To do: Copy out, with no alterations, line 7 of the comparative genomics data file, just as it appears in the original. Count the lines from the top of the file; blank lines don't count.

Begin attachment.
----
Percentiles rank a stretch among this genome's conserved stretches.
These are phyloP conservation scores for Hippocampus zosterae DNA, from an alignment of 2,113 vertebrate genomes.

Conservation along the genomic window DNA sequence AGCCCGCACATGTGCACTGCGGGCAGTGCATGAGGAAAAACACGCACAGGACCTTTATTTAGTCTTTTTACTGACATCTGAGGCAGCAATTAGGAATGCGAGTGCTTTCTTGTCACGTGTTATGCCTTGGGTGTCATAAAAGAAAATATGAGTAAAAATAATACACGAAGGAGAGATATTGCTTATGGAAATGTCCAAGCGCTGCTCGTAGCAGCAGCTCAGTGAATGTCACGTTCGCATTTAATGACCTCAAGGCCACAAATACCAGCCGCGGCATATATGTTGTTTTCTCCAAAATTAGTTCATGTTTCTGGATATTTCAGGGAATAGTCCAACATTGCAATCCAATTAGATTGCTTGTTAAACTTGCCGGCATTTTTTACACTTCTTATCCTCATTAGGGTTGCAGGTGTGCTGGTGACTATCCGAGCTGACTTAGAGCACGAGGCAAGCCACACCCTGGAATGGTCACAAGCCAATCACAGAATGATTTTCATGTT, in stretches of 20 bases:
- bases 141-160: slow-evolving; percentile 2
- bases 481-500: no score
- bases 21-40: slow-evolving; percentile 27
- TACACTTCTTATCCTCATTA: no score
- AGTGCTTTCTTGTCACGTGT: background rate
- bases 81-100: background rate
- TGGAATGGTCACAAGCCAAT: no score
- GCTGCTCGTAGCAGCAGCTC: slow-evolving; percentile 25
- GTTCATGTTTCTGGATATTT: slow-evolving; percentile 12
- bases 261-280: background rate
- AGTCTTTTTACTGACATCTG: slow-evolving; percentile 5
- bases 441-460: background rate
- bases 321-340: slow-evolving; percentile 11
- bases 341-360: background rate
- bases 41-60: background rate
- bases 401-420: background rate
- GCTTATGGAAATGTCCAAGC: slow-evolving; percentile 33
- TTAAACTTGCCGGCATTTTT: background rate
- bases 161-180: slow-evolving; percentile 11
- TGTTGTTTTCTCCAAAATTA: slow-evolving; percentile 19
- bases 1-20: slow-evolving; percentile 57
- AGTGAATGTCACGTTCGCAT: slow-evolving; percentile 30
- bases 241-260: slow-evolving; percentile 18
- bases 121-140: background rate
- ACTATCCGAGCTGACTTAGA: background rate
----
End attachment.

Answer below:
- TACACTTCTTATCCTCATTA: no score